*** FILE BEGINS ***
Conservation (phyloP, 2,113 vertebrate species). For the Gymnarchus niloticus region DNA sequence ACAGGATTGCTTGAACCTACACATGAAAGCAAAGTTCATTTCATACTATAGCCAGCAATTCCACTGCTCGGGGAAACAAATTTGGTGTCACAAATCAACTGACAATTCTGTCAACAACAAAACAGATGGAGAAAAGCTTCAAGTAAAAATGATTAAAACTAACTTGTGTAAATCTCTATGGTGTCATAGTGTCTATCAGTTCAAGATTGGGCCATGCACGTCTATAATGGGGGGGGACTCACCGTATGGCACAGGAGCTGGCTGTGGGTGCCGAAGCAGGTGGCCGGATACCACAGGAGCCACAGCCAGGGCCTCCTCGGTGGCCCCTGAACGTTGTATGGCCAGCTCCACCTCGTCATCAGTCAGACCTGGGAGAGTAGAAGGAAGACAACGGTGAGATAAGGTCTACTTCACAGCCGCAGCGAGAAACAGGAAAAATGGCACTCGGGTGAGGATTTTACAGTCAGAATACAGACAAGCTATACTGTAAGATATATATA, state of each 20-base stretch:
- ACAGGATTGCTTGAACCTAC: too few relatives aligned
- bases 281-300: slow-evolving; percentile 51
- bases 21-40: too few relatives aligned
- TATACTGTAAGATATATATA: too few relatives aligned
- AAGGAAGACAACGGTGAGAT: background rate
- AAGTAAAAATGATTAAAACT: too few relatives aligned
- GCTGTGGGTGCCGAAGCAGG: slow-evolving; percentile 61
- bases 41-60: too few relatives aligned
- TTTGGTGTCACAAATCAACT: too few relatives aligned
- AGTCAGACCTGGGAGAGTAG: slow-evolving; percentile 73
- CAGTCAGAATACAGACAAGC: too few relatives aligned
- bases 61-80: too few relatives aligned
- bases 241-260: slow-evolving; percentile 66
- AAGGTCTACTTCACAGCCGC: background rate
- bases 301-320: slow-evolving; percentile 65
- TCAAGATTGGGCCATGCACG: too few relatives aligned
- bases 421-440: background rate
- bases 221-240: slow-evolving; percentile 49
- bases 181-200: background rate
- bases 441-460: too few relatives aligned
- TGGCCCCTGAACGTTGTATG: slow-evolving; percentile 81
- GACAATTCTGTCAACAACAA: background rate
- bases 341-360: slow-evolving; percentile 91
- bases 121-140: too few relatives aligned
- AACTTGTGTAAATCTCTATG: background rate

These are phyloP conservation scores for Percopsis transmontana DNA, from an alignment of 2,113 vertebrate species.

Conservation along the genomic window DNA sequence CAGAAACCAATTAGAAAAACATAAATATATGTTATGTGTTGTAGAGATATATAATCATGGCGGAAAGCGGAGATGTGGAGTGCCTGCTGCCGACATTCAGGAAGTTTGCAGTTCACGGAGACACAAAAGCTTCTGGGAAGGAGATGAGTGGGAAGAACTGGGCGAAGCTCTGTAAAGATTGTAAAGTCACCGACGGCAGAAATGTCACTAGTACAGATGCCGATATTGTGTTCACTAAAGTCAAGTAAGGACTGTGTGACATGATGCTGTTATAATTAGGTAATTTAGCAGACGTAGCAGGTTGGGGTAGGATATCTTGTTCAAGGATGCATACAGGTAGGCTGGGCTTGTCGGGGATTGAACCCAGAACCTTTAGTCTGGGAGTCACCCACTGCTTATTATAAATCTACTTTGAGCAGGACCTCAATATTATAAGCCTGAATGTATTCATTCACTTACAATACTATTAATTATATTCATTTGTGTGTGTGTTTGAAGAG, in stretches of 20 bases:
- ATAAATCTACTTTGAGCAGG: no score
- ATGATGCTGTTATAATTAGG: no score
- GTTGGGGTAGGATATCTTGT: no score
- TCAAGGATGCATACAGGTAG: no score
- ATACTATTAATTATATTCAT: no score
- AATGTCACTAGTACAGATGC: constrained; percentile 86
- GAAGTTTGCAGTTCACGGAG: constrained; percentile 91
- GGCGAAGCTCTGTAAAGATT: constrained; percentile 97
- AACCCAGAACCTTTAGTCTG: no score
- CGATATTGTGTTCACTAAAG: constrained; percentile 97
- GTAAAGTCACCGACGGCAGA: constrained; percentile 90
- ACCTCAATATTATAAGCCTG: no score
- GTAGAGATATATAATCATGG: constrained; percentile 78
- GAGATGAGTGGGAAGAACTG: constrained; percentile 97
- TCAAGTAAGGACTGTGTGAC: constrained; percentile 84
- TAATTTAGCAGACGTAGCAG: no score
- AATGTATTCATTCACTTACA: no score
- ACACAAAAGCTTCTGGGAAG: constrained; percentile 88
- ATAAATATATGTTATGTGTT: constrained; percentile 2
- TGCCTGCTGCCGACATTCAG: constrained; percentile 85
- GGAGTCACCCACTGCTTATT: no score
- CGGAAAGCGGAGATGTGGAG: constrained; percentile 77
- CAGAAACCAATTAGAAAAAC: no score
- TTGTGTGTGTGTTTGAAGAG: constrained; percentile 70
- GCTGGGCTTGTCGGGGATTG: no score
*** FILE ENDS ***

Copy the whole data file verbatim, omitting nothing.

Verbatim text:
Conservation (phyloP, 2,113 vertebrate species). For the Gymnarchus niloticus region DNA sequence ACAGGATTGCTTGAACCTACACATGAAAGCAAAGTTCATTTCATACTATAGCCAGCAATTCCACTGCTCGGGGAAACAAATTTGGTGTCACAAATCAACTGACAATTCTGTCAACAACAAAACAGATGGAGAAAAGCTTCAAGTAAAAATGATTAAAACTAACTTGTGTAAATCTCTATGGTGTCATAGTGTCTATCAGTTCAAGATTGGGCCATGCACGTCTATAATGGGGGGGGACTCACCGTATGGCACAGGAGCTGGCTGTGGGTGCCGAAGCAGGTGGCCGGATACCACAGGAGCCACAGCCAGGGCCTCCTCGGTGGCCCCTGAACGTTGTATGGCCAGCTCCACCTCGTCATCAGTCAGACCTGGGAGAGTAGAAGGAAGACAACGGTGAGATAAGGTCTACTTCACAGCCGCAGCGAGAAACAGGAAAAATGGCACTCGGGTGAGGATTTTACAGTCAGAATACAGACAAGCTATACTGTAAGATATATATA, state of each 20-base stretch:
- ACAGGATTGCTTGAACCTAC: too few relatives aligned
- bases 281-300: slow-evolving; percentile 51
- bases 21-40: too few relatives aligned
- TATACTGTAAGATATATATA: too few relatives aligned
- AAGGAAGACAACGGTGAGAT: background rate
- AAGTAAAAATGATTAAAACT: too few relatives aligned
- GCTGTGGGTGCCGAAGCAGG: slow-evolving; percentile 61
- bases 41-60: too few relatives aligned
- TTTGGTGTCACAAATCAACT: too few relatives aligned
- AGTCAGACCTGGGAGAGTAG: slow-evolving; percentile 73
- CAGTCAGAATACAGACAAGC: too few relatives aligned
- bases 61-80: too few relatives aligned
- bases 241-260: slow-evolving; percentile 66
- AAGGTCTACTTCACAGCCGC: background rate
- bases 301-320: slow-evolving; percentile 65
- TCAAGATTGGGCCATGCACG: too few relatives aligned
- bases 421-440: background rate
- bases 221-240: slow-evolving; percentile 49
- bases 181-200: background rate
- bases 441-460: too few relatives aligned
- TGGCCCCTGAACGTTGTATG: slow-evolving; percentile 81
- GACAATTCTGTCAACAACAA: background rate
- bases 341-360: slow-evolving; percentile 91
- bases 121-140: too few relatives aligned
- AACTTGTGTAAATCTCTATG: background rate

These are phyloP conservation scores for Percopsis transmontana DNA, from an alignment of 2,113 vertebrate species.

Conservation along the genomic window DNA sequence CAGAAACCAATTAGAAAAACATAAATATATGTTATGTGTTGTAGAGATATATAATCATGGCGGAAAGCGGAGATGTGGAGTGCCTGCTGCCGACATTCAGGAAGTTTGCAGTTCACGGAGACACAAAAGCTTCTGGGAAGGAGATGAGTGGGAAGAACTGGGCGAAGCTCTGTAAAGATTGTAAAGTCACCGACGGCAGAAATGTCACTAGTACAGATGCCGATATTGTGTTCACTAAAGTCAAGTAAGGACTGTGTGACATGATGCTGTTATAATTAGGTAATTTAGCAGACGTAGCAGGTTGGGGTAGGATATCTTGTTCAAGGATGCATACAGGTAGGCTGGGCTTGTCGGGGATTGAACCCAGAACCTTTAGTCTGGGAGTCACCCACTGCTTATTATAAATCTACTTTGAGCAGGACCTCAATATTATAAGCCTGAATGTATTCATTCACTTACAATACTATTAATTATATTCATTTGTGTGTGTGTTTGAAGAG, in stretches of 20 bases:
- ATAAATCTACTTTGAGCAGG: no score
- ATGATGCTGTTATAATTAGG: no score
- GTTGGGGTAGGATATCTTGT: no score
- TCAAGGATGCATACAGGTAG: no score
- ATACTATTAATTATATTCAT: no score
- AATGTCACTAGTACAGATGC: constrained; percentile 86
- GAAGTTTGCAGTTCACGGAG: constrained; percentile 91
- GGCGAAGCTCTGTAAAGATT: constrained; percentile 97
- AACCCAGAACCTTTAGTCTG: no score
- CGATATTGTGTTCACTAAAG: constrained; percentile 97
- GTAAAGTCACCGACGGCAGA: constrained; percentile 90
- ACCTCAATATTATAAGCCTG: no score
- GTAGAGATATATAATCATGG: constrained; percentile 78
- GAGATGAGTGGGAAGAACTG: constrained; percentile 97
- TCAAGTAAGGACTGTGTGAC: constrained; percentile 84
- TAATTTAGCAGACGTAGCAG: no score
- AATGTATTCATTCACTTACA: no score
- ACACAAAAGCTTCTGGGAAG: constrained; percentile 88
- ATAAATATATGTTATGTGTT: constrained; percentile 2
- TGCCTGCTGCCGACATTCAG: constrained; percentile 85
- GGAGTCACCCACTGCTTATT: no score
- CGGAAAGCGGAGATGTGGAG: constrained; percentile 77
- CAGAAACCAATTAGAAAAAC: no score
- TTGTGTGTGTGTTTGAAGAG: constrained; percentile 70
- GCTGGGCTTGTCGGGGATTG: no score